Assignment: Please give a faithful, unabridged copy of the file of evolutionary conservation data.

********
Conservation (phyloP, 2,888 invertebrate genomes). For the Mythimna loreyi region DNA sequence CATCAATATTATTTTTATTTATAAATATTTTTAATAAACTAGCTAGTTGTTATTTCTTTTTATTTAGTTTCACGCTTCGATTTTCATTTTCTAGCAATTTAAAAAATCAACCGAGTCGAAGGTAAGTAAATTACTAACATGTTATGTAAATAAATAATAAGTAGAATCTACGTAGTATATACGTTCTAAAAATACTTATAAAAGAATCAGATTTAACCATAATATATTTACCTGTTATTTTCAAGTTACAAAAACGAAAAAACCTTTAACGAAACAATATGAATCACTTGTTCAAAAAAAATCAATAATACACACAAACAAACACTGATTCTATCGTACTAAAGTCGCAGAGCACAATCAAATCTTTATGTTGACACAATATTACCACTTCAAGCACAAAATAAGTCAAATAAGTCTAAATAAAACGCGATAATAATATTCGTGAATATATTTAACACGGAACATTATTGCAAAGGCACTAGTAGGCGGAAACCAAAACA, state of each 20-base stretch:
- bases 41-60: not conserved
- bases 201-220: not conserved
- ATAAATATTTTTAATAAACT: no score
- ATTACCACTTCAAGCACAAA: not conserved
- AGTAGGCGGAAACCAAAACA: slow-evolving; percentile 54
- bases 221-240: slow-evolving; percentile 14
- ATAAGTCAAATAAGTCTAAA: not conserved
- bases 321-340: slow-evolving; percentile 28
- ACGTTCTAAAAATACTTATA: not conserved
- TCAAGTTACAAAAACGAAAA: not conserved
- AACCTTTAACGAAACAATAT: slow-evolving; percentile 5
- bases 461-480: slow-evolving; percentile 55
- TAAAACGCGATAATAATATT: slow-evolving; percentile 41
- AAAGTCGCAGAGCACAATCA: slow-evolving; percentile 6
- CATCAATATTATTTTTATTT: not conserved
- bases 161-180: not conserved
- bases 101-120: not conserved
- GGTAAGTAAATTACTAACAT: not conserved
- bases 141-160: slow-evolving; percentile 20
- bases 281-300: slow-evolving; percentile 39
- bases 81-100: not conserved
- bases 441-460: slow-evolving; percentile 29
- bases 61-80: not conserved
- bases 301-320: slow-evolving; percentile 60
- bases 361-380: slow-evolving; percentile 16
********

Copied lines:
Conservation (phyloP, 2,888 invertebrate genomes). For the Mythimna loreyi region DNA sequence CATCAATATTATTTTTATTTATAAATATTTTTAATAAACTAGCTAGTTGTTATTTCTTTTTATTTAGTTTCACGCTTCGATTTTCATTTTCTAGCAATTTAAAAAATCAACCGAGTCGAAGGTAAGTAAATTACTAACATGTTATGTAAATAAATAATAAGTAGAATCTACGTAGTATATACGTTCTAAAAATACTTATAAAAGAATCAGATTTAACCATAATATATTTACCTGTTATTTTCAAGTTACAAAAACGAAAAAACCTTTAACGAAACAATATGAATCACTTGTTCAAAAAAAATCAATAATACACACAAACAAACACTGATTCTATCGTACTAAAGTCGCAGAGCACAATCAAATCTTTATGTTGACACAATATTACCACTTCAAGCACAAAATAAGTCAAATAAGTCTAAATAAAACGCGATAATAATATTCGTGAATATATTTAACACGGAACATTATTGCAAAGGCACTAGTAGGCGGAAACCAAAACA, state of each 20-base stretch:
- bases 41-60: not conserved
- bases 201-220: not conserved
- ATAAATATTTTTAATAAACT: no score
- ATTACCACTTCAAGCACAAA: not conserved
- AGTAGGCGGAAACCAAAACA: slow-evolving; percentile 54
- bases 221-240: slow-evolving; percentile 14
- ATAAGTCAAATAAGTCTAAA: not conserved
- bases 321-340: slow-evolving; percentile 28
- ACGTTCTAAAAATACTTATA: not conserved
- TCAAGTTACAAAAACGAAAA: not conserved
- AACCTTTAACGAAACAATAT: slow-evolving; percentile 5
- bases 461-480: slow-evolving; percentile 55
- TAAAACGCGATAATAATATT: slow-evolving; percentile 41
- AAAGTCGCAGAGCACAATCA: slow-evolving; percentile 6
- CATCAATATTATTTTTATTT: not conserved
- bases 161-180: not conserved
- bases 101-120: not conserved
- GGTAAGTAAATTACTAACAT: not conserved
- bases 141-160: slow-evolving; percentile 20
- bases 281-300: slow-evolving; percentile 39
- bases 81-100: not conserved
- bases 441-460: slow-evolving; percentile 29
- bases 61-80: not conserved
- bases 301-320: slow-evolving; percentile 60
- bases 361-380: slow-evolving; percentile 16